Thursday, June 28, 2018

Book Review: Commentary on Romans

Commentary on the Epistle to the Romans. Martin Luther. 1954/1976. Kregel. 224 pages. [Source: Gift]

First sentence from the Preface: This Epistle is really the chief part of the New Testament and the very purest Gospel, and is worthy not only that every Christian should know it word for word, by heart, but occupy himself with it every day, as the daily bread of the soul. It can never be read or pondered too much, and the more it is dealt with the more precious it becomes, and the better it tastes. Therefore, I, too will do my best, so far as God has given me power, to open the way into it through this preface, so that it may be better understood by everyone.

This is an abridged commentary for the 'popular' audience looking for the 'fundamentals' of Luther's evangelical teachings. If you count Luther's Preface to the Epistle to the Romans as a chapter, this one has seventeen chapters. There is one chapter per chapter of Romans. This commentary includes the text of Romans.

I am glad I read it. I want to start off by saying that much at least. Perhaps my expectations were on the high side--expecting every single sentence to be a brilliant gem, expecting every sentence to be as wonderful as the Preface itself. With reasonable expectations, I think this one would rate well with most readers.

I'm not sure if the abridged edition is the perfectly perfect fit for me. Not having the unabridged to compare it to, I can't honestly say for sure. There were times that I found this commentary to be rushed. Whole books could be written--have been written--on short sections of Romans. Romans contains so many grand, glorious, foundational doctrines that to spend just a short time per verse seems a slight injustice. (For example, I could easily imagine an author dedicating 224 pages to unpacking the wonders of Romans 8.)

It reads like a commentary and not a devotional. I think the Luther devotional that I read a year or two ago spoiled me.

But because it was abridged, it did move quickly. One or two chapters per day felt like a good speed. And there is a lot to be said for movement and progress. This one wasn't intimidating, and again that is a plus.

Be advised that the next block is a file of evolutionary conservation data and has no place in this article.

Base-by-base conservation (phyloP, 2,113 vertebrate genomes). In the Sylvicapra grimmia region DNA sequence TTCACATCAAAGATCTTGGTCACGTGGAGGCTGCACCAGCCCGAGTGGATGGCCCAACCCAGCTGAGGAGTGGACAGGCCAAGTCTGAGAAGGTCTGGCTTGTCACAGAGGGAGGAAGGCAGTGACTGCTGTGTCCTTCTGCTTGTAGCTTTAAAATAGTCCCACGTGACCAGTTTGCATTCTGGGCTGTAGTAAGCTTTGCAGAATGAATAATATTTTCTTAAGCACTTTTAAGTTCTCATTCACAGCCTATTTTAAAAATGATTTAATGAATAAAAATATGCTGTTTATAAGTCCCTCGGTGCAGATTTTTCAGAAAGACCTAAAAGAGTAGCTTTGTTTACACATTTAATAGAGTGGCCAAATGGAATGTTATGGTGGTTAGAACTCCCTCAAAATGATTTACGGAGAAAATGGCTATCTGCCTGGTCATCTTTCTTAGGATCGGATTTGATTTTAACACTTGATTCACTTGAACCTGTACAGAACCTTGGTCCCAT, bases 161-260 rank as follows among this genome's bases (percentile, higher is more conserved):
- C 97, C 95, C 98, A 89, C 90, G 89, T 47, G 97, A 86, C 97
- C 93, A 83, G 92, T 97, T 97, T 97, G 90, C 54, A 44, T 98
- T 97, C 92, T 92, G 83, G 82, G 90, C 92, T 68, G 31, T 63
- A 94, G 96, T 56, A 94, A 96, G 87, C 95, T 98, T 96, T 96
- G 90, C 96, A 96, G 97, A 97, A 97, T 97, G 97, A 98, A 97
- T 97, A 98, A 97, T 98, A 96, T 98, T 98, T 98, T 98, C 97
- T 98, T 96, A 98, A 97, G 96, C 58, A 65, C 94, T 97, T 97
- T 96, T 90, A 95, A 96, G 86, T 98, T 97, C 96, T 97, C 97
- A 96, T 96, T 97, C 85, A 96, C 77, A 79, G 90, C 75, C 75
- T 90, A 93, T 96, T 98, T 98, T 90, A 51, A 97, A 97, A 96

Faith is a living, daring confidence in God's grace, so sure and certain that a man would stake his life on it a thousand times. (xvii)
Judgment day is called a day of wrath and a day of mercy; a day of tribulation and a day of peace; a day of damnation and a day of glory. On that day the wicked will be punished and put to shame, while the righteous will be rewarded and crowned with glory. (55)
In this life we never reach such perfection that we fully possess God, but we must continually seek after Him; indeed we must seek Him evermore, as the Psalmist says in Psalm 105:4. Those who do not make progress in seeking after God, are bound to retrogress;... We must never stand still in seeking after God. (71)
To believe God means to trust Him always and everywhere. (82)
Christ's resurrection is not merely the pledge of our righteousness, but also its cause. (87)
It has been said that human nature knows and wills what is good in general, but that it errs and does not will what is good in special cases. It is better, however, to say that human nature knows and wills what is good in special cases, but that in general it does not know and will what is good. The reason for this is that it knows only what it regards as good, honorable, useful and not what is good in the sight of God and the neighbor. Therefore it knows and wills the good only as it is connected with man's own interests. (118)
Abhor that which is evil; cleave to that which is good (Romans 12:9). This command seems easy to perform but it is most difficult because of the emotions of hate, love, fear, and hope. There is no one who can truly save that he abhors what is evil and cleaves to what is good. (174)
In all we do, we must consider not what we have done, or what there is to be done; not what we failed to do or what we should fail to do; also not what good we have done or what good we have omitted, or what evil we have done or omitted. But we should rather consider of what nature and how strong our good will has been, and the readiness and cheerfulness of our heart which with which we have done all or intend to do all. (197)

© Becky Laney of Operation Actually Read Bible

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